CIO offers a primer on using AI and machine learning to secure IoT devices


2021-05-04 04:30:09 Healthcare IT News


Skip Rollins is CIO at Freeman Health, the largest health system in southwest Missouri, with 5,000 employees, including more than 350 physicians on staff. Like healthcare CIOs across the nation, Rollins has been fighting off the sharp rise in Internet of things attacks plaguing the industry. IoT devices, including medical devices, are prime targets for hackers, because they can be easy back doors into primary healthcare networks, where the hackers can gain control over critical systems and data. Rollins carefully monitors and secures Freeman Health's extensive use of more than 17,000 IP-connected devices to run its facilities and care for patients. To help readers with this daunting cybersecurity task, Healthcare IT News interviewed Rollins to discuss the ways he goes about keeping his IoT devices secure, including his use of artificial intelligence IT. Q: Overall, what are the challenges of securing a healthcare organization's Internet of things devices? A: We're seeing an increase in attack surface from the explosive growth of mission-critical IoT devices – including medical devices – that are actually outgrowing the number of traditional IT endpoints. These devices play a critical role in patient care and range widely, from expensive imaging equipment that scans for tumors and HVAC systems that maintain proper air quality, to video surveillance cameras that monitor parking garages. But these devices also introduce some new security challenges. There are a myriad of them from very different manufacturers, making them harder to secure. These IoT devices aren't designed with security in mind, often run obsolete operating systems and cannot be patched easily. In addition, due to the small footprint of these devices, you cannot support traditional endpoint security agents on them. As a result, any IT and cybersecurity strategy for a healthcare organization needs to include the security of connected devices such as IoT, including medical devices. Q: How do you monitor and secure Freeman Health's extensive use of more than 17,000 IP-connected devices? A: My job as a CIO has evolved so much over the years. My peers and I are much more focused on the business aspects of our role versus the technical side of operations, and that means ensuring that these devices stay in service to support our patients while mitigating the risks that they may bring. Many of the devices we have are directly involved in patient monitoring. The remainder include facilities-management equipment like HVAC, environmental controls, door locks and security cameras, as well as administrative devices like IP phones, office systems, intercoms, mobile devices and laptop computers. The first step with securing these devices is really to know what is actually in your network. You can't protect what you don't know about. That's foundational to security. Once you know what devices are in your network at a granular level – make, model, serial number and operating system they are running – then you can start to understand the risks associated with them, such as vulnerabilities or weak passwords. The second step is to understand what these devices are doing. You cannot protect what you don't understand. Simply knowing a device is an infusion pump isn't enough. You must understand what it is doing in order to protect it. It's actually easier to understand devices, compared to users, because devices have very deterministic functions. A camera should perform a certain function, regardless of what it is and where it is deployed. By baselining what's normal, you can identify communications to a malicious domain or an unknown country. Once you know the device and what it's doing, you can then create appropriate policies to secure these devices. When you have tens of thousands or hundreds of thousands of devices that need to be secured, automation and AI [are] the key to do this at scale and without introducing any errors. We are very aggressive in our use of technology, and we lean on cybersecurity solutions like Ordr that can help us do this – discover and classify devices, map their communications patterns, and secure them – in an automated fashion and at scale. Q: How do you identify anomalous and suspicious device communications outside the organization? A: To identify anomalous and suspicious device communications, we need to first establish a baseline of what's normal. To do this at scale, you must be able to apply machine learning to accurately classify each device and baseline its dynamic behavior along with the context of your network. If you can do that, you can immediately identify potential "mutations" – devices that are not behaving the way they should – and mount an appropriate response to ensure business continuity and prevent catastrophic downstream consequences. For example, an HVAC system should communicate with a trusted smart building controller using approved protocols and applications such as BACnet, but can be blocked from communicating to the Internet or to another HVAC system. Q: How do you bridge holistic security of all Freeman Health campuses among non-IT affiliated teams such as biomedical and facilities? A: Cybersecurity is a team sport. It requires close collaboration among all key stakeholders. Within a healthcare organization, it involves security teams, HTM/biomedical teams, and networking/IT teams working together. My security team may identify a vulnerability associated with a medical device and recommend a patch, but they aren't responsible for implementing the patch. The HTM/biomed teams are. Perhaps the medical device is running an obsolete operating system and no patches are available. Then the IT and networking teams play a role in segmenting and isolating that device to keep it secure. Everyday users like our doctors and nurses also play a key role in cybersecurity by spotting a phishing attempt and reporting it. My role as CIO is also to help the business optimize costs, so we also work with non-IT affiliated teams like finance. We use our connected-device security solution to provide device utilization insights. When our healthcare staff puts in a request for new devices, we help our finance teams make smart capital spend decisions with these utilization insights. Now we can look at a requisition need for new medical devices, and if the current utilization is low, we can reallocate existing devices to meet the needs rather than spend money to buy new equipment. Twitter: @SiwickiHealthIT Email the writer: Healthcare IT News is a HIMSS Media publication.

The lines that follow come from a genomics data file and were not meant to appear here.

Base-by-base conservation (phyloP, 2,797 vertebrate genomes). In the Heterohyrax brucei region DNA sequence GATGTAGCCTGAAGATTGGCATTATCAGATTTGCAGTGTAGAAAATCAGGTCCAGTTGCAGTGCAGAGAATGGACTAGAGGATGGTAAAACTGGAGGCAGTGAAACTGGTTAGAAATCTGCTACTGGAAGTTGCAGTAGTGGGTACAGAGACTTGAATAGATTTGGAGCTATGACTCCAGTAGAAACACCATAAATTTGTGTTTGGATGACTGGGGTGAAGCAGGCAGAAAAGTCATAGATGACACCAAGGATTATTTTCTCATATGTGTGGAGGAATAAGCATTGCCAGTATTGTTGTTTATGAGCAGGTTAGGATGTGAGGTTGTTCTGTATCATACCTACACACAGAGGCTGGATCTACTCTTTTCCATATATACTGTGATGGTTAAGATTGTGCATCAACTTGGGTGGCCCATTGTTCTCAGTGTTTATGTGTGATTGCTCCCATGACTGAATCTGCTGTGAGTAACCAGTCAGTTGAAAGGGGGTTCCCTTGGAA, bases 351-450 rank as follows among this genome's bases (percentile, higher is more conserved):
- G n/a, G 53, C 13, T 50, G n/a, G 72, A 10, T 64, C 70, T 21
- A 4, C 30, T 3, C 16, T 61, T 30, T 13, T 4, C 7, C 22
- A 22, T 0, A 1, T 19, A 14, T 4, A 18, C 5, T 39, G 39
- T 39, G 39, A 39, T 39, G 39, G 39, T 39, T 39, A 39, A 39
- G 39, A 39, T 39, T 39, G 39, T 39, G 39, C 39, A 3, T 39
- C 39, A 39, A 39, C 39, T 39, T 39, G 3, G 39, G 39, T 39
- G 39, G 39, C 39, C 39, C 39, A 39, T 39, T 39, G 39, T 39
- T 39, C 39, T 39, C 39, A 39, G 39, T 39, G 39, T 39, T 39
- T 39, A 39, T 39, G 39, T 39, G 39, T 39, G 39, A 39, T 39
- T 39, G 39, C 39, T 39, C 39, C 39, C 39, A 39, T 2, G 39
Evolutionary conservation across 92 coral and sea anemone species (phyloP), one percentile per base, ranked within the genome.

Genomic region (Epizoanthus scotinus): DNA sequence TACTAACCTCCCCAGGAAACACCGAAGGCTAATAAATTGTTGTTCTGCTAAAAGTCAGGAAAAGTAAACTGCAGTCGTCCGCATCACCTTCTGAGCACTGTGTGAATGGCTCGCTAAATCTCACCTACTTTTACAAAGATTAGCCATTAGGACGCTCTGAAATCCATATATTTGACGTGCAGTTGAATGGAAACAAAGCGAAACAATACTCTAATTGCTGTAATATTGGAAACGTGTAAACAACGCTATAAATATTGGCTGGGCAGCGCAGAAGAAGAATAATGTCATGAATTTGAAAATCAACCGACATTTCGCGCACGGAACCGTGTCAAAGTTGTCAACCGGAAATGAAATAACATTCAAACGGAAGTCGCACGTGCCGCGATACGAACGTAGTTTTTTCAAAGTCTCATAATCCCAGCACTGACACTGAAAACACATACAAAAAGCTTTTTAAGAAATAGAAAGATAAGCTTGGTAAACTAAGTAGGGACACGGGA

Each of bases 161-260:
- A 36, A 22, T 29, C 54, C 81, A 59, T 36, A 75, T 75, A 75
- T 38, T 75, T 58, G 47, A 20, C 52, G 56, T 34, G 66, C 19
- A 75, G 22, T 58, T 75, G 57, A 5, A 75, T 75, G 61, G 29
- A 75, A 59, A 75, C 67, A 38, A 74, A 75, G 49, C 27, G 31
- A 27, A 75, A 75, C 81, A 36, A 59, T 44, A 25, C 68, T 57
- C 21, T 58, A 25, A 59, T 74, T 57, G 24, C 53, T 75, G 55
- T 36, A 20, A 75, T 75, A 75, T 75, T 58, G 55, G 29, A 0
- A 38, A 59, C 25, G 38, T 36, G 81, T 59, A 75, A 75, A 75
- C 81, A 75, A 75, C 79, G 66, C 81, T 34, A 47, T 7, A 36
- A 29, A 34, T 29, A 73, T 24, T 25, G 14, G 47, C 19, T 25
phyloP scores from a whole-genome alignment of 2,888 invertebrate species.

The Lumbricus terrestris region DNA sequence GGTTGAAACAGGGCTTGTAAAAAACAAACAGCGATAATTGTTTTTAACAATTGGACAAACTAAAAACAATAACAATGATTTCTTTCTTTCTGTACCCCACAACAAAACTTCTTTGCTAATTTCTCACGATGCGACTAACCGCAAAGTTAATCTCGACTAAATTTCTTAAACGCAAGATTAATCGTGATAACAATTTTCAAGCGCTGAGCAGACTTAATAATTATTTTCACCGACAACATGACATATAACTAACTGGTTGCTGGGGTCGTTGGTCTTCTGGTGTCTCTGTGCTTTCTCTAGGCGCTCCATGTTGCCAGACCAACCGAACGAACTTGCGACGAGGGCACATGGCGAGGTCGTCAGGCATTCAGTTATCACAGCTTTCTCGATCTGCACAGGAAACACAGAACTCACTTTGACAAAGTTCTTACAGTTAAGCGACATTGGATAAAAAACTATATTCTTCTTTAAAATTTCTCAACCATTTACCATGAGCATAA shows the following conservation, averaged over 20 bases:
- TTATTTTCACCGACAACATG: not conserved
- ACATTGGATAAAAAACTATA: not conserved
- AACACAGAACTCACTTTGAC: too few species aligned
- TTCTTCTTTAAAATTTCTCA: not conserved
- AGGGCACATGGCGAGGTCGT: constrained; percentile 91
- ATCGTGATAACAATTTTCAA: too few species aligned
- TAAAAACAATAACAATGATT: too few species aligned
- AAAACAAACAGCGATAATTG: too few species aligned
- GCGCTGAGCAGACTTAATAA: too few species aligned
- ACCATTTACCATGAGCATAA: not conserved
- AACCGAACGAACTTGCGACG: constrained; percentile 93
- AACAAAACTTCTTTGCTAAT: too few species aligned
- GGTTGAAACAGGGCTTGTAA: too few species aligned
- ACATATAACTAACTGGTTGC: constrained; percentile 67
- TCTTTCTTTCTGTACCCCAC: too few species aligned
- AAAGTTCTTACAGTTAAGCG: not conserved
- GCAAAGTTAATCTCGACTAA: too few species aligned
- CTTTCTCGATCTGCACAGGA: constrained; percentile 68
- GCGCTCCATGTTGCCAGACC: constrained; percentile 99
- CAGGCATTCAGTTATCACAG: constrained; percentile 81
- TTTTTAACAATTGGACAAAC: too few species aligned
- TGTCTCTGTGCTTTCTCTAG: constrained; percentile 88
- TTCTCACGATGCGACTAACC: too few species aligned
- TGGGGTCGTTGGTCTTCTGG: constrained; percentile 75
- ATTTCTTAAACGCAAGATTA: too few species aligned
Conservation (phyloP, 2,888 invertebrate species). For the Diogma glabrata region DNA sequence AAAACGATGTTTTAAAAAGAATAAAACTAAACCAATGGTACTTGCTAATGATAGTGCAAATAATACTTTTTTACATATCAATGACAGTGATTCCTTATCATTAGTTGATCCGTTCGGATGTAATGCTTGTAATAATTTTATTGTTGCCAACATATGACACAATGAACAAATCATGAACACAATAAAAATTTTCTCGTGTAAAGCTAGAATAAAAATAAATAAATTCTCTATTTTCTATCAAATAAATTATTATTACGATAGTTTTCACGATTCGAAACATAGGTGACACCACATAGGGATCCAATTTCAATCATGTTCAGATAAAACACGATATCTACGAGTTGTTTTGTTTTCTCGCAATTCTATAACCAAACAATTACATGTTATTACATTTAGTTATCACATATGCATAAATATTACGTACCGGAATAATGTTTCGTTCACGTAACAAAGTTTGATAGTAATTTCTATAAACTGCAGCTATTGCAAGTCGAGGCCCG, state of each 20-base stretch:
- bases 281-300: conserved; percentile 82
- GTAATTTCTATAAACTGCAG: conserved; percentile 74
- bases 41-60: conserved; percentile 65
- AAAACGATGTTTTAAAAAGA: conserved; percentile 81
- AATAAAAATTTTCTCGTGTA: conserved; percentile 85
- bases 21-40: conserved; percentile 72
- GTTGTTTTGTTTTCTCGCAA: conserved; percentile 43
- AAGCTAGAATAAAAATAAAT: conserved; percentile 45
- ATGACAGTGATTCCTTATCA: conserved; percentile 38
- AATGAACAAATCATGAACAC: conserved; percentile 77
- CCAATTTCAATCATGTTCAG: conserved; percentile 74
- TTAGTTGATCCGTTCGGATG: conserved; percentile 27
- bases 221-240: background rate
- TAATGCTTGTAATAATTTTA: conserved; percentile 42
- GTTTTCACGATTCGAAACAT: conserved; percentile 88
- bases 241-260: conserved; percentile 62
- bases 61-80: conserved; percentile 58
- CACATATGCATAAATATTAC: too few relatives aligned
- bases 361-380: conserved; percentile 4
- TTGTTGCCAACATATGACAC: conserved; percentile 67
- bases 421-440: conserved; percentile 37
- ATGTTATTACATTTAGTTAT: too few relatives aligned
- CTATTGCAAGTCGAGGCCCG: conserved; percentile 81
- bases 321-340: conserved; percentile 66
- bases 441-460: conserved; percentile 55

Skip Rollins是Freeman Health的首席信息官。Freeman Health是密苏里州西南部最大的卫生系统,拥有5000名员工,其中包括350多名医生。与全国各地的医疗保健首席信息官一样,罗林斯一直在抗击困扰该行业的物联网攻击急剧上升的情况。 包括医疗设备在内的物联网设备是黑客的首要目标,因为它们很容易成为进入初级医疗保健网络的后门,黑客可以在这些网络中获得对关键系统和数据的控制。罗林斯仔细监视并确保弗里曼健康公司广泛使用17,000多个IP连接设备来运行其设施和护理病人。 为了帮助读者完成这一艰巨的网络安全任务,Healthcare IT新闻采访了罗林斯,讨论他如何确保自己的IoT设备安全,包括他对人工智能IT的使用。 问:总体而言,保障医疗机构物联网设备安全的挑战是什么? 答:我们看到,关键任务物联网设备--包括医疗设备--的爆炸式增长使攻击面增加,这些设备的数量实际上超过了传统IT端点的数量。这些设备在病人护理中发挥着关键作用,范围广泛,从昂贵的扫描肿瘤的成像设备和保持适当空气质量的HVAC系统,到监控停车场的视频监控摄像机。 但这些设备也引入了一些新的安全挑战。它们来自不同的制造商,数量不计其数,这使得它们更难获得。这些物联网设备在设计时没有考虑到安全性,通常运行的是过时的操作系统,而且不容易打补丁。此外,由于这些设备的占用空间较小,您无法在其上支持传统端点安全代理。 因此,医疗保健组织的任何IT和网络安全战略都需要包括IoT等连接设备的安全,包括医疗设备。 问:对于弗里曼健康公司广泛使用的17,000多台IP连接设备,您是如何监控并确保其安全的? 答:这些年来,我作为首席信息官的工作发生了很大的变化。我和我的同事们更关注我们的业务方面,而不是操作的技术方面,这意味着确保这些设备继续使用,以支持我们的患者,同时减轻它们可能带来的风险。 我们拥有的许多设备直接参与病人监护。其余包括设施--管理设备,如暖通空调、环境控制、门锁和安全摄像头,以及管理设备,如IP电话、办公系统、对讲机、移动设备和笔记本电脑。 保护这些设备的第一步是真正了解网络中的实际内容。你不能保护你不知道的东西。这是安全的基础。一旦你在颗粒级上知道了你的网络中有什么设备--制造、型号、序列号和它们正在运行的操作系统--那么你就可以开始了解与它们相关联的风险,比如漏洞或弱密码。 第二步是了解这些设备在做什么。你不能保护你不懂的东西。仅仅知道一个设备是输液泵是不够的。你必须了解它在做什么,以便保护它。与用户相比,实际上更容易理解设备,因为设备具有非常确定的功能。 相机应该执行某种功能,而不管它是什么,部署在哪里。通过确定正常情况的基线,您可以识别到恶意域或未知国家的通信。 一旦您了解了设备及其正在执行的操作,就可以创建适当的策略来保护这些设备。当你有数万或数十万个设备需要安全保护时,自动化和人工智能是实现这一目标的关键,而不引入任何错误。 我们在使用技术方面非常积极,我们依赖像Ordr这样的网络安全解决方案,这些解决方案可以帮助我们做到这一点--发现和分类设备,绘制它们的通信模式,并确保它们的安全--以自动化的方式和规模。 问:如何识别组织外的异常和可疑设备通信? 答:要识别异常和可疑的设备通信,我们首先需要建立一个正常的基线。要在规模上做到这一点,您必须能够应用机器学习来精确地分类每个设备,并将其动态行为与您的网络上下文一起作为基线。 如果您能够做到这一点,您就可以立即识别潜在的“突变”--没有按照其应有的方式进行操作的设备--并安装适当的响应,以确保业务连续性并防止灾难性的下游后果。 例如,HVAC系统应该使用批准的协议和应用程序(如BACnet)与可信的智能建筑控制器通信,但可能会被阻止与Internet或另一个HVAC系统通信。 问:你们如何在非IT附属团队(如生物医学和设施)之间架起整个弗里曼健康校园的安全桥梁? 答:网络安全是一项团队运动。它需要所有关键利益攸关方之间的密切合作。在医疗保健组织中,它涉及安全团队、HTM/生物医学团队和网络/it团队协同工作。我的安全团队可能会识别与医疗设备相关的漏洞并推荐补丁程序,但他们不负责实施补丁程序。HTM/Biomed团队是。 也许医疗设备正在运行一个过时的操作系统,并且没有可用的补丁。然后IT和网络团队在分割和隔离该设备以确保其安全方面发挥作用。像我们的医生和护士这样的日常用户也在网络安全中发挥着关键作用,他们发现并报告网络钓鱼企图。 我作为CIO的角色也是帮助业务优化成本,所以我们也和像财务这样的非IT附属团队一起工作。我们使用我们的连接设备安全解决方案提供设备使用洞察。当我们的医疗保健人员提出新设备的要求时,我们帮助我们的财务团队根据这些利用洞察力做出明智的资本支出决策。 现在我们可以看看对新医疗设备的一个征用需求,如果当前利用率低,我们可以重新分配现有设备来满足需求,而不是花钱购买新设备。 推特:@siwickihealthit 电邮作者 Healthcare IT News是HIMSS的媒体出版物。